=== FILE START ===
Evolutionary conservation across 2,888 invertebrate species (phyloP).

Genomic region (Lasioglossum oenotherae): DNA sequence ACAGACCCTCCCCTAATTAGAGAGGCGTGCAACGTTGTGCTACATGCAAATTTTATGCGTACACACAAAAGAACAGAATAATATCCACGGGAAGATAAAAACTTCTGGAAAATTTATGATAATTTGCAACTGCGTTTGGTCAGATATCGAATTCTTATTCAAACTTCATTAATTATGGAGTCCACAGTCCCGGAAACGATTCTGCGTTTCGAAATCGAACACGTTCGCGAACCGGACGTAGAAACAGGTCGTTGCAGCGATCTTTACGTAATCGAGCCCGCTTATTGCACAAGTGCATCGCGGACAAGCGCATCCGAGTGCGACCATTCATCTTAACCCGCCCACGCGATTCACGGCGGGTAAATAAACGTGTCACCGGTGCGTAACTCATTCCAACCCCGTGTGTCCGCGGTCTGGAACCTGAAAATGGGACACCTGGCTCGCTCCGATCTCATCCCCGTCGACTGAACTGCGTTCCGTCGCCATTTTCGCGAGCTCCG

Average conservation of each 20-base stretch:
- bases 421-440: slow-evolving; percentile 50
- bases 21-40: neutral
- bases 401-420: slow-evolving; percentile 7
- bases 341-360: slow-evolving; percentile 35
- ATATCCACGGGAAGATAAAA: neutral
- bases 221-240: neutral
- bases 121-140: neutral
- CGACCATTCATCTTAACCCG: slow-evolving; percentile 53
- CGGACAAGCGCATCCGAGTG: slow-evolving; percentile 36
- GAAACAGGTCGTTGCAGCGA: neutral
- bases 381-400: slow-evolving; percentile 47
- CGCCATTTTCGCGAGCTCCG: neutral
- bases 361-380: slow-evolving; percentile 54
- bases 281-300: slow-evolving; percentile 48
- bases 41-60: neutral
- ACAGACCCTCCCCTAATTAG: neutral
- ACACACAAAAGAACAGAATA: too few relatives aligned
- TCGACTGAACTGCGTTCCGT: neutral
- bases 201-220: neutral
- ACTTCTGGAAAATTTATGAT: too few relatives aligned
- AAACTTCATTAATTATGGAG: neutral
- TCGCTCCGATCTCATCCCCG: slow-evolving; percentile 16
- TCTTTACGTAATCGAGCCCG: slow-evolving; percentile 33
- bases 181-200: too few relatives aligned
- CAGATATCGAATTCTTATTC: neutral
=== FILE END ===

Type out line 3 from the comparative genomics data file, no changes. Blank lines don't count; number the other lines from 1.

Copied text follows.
Average conservation of each 20-base stretch: